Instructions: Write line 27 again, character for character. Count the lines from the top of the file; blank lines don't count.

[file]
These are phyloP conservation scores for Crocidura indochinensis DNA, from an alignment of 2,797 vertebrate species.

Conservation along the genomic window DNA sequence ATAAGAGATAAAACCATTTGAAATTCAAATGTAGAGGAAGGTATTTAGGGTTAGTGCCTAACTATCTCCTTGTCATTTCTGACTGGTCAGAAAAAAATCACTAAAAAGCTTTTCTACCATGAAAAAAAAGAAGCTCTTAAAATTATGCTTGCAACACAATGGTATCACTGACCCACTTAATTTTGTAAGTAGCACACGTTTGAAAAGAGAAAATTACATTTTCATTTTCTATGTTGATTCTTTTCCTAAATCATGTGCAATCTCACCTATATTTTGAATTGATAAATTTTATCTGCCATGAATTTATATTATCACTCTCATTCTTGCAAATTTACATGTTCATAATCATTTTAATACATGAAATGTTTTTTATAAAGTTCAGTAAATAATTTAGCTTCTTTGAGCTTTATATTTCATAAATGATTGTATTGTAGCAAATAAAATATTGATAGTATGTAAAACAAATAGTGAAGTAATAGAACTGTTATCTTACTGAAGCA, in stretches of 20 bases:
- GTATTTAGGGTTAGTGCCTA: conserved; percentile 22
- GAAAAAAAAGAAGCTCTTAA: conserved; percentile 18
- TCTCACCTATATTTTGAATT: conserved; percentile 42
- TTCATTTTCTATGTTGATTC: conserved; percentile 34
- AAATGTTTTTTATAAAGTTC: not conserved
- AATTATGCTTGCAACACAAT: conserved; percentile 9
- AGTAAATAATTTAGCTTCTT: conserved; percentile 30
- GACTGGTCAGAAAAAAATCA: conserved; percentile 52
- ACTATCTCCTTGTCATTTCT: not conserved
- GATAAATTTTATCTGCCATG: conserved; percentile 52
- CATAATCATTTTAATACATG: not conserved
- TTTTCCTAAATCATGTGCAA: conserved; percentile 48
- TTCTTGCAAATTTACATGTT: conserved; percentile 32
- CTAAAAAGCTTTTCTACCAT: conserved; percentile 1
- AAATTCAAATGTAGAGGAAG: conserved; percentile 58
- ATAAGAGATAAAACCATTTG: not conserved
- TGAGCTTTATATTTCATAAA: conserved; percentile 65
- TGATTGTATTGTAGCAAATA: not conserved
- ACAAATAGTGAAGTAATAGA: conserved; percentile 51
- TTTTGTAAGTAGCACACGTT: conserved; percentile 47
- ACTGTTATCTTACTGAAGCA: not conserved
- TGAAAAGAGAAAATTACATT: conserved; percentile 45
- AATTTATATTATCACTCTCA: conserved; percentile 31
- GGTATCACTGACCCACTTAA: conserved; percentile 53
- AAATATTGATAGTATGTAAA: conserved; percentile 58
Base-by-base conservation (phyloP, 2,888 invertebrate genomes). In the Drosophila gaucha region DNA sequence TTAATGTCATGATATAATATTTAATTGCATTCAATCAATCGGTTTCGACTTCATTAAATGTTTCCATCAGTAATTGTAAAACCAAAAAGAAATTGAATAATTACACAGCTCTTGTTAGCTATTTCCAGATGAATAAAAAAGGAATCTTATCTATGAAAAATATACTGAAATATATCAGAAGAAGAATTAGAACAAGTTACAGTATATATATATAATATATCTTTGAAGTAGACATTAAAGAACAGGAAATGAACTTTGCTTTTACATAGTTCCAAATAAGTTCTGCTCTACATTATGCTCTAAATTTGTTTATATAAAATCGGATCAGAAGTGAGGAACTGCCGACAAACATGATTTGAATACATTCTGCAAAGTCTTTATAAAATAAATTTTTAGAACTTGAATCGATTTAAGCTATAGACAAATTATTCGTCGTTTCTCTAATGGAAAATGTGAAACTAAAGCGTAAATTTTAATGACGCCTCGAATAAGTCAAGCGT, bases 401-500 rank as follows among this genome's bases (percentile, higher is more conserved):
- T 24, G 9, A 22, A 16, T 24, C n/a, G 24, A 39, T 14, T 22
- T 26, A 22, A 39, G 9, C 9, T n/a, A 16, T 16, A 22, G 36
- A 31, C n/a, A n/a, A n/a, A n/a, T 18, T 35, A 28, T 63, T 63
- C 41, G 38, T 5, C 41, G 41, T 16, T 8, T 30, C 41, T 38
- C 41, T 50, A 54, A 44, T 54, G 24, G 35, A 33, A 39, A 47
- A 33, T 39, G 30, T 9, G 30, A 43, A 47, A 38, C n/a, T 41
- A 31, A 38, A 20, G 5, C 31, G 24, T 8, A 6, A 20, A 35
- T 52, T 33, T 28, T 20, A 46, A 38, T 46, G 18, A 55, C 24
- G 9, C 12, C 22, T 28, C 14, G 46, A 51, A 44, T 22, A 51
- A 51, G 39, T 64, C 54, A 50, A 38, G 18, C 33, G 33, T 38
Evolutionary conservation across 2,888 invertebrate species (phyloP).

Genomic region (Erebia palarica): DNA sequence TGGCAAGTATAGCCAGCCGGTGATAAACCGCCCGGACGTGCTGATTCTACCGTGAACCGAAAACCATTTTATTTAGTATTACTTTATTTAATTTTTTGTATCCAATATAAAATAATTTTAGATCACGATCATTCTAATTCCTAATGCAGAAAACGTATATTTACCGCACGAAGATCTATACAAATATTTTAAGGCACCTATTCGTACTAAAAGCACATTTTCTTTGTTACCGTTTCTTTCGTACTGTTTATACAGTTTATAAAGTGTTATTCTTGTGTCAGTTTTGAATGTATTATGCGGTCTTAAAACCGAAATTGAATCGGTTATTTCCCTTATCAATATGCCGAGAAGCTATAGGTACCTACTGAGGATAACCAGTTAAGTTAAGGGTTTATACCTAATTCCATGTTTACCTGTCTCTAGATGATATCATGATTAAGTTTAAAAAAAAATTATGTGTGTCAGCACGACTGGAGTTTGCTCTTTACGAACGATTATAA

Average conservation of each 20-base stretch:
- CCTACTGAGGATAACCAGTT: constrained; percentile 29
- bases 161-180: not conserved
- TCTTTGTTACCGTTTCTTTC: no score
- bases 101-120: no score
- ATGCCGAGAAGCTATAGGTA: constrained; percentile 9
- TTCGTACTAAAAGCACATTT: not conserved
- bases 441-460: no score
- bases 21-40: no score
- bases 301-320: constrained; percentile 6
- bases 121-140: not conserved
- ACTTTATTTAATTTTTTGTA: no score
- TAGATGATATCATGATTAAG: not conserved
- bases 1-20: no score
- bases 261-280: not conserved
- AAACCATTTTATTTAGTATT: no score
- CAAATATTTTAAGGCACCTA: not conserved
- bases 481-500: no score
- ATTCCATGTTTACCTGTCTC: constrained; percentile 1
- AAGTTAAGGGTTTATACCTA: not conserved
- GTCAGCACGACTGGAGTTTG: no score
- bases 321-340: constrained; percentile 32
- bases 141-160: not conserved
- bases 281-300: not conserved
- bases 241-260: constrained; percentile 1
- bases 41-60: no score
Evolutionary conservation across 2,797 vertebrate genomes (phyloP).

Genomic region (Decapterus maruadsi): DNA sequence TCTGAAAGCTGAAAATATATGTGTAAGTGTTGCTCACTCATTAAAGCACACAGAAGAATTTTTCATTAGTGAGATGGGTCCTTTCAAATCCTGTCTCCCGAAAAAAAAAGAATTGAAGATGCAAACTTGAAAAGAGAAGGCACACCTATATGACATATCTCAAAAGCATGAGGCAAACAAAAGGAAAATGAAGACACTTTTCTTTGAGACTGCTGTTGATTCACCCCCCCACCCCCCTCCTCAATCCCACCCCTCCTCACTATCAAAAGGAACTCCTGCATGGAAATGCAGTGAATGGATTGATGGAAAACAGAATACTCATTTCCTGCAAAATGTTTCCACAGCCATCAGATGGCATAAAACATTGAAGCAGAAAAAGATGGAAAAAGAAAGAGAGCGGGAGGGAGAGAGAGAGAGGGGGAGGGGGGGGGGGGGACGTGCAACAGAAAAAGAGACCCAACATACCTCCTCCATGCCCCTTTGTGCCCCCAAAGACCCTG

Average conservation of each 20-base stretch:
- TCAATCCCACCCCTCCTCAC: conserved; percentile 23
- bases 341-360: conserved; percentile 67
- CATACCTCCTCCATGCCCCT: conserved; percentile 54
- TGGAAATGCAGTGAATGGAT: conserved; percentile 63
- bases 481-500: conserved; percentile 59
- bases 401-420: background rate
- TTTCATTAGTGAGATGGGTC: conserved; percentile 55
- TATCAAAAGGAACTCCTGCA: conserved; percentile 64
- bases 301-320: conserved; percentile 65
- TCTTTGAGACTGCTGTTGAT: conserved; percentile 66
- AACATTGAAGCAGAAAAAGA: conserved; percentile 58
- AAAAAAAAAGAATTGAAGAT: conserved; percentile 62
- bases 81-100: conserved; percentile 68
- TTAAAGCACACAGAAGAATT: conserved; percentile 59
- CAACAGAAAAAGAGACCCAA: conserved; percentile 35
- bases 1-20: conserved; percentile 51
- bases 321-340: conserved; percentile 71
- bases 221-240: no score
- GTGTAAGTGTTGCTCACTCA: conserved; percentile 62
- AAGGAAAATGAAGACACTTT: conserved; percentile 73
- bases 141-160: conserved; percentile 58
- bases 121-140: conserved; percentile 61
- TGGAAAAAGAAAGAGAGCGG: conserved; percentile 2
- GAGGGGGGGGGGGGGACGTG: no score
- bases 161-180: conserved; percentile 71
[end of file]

- AAATATTGATAGTATGTAAA: conserved; percentile 58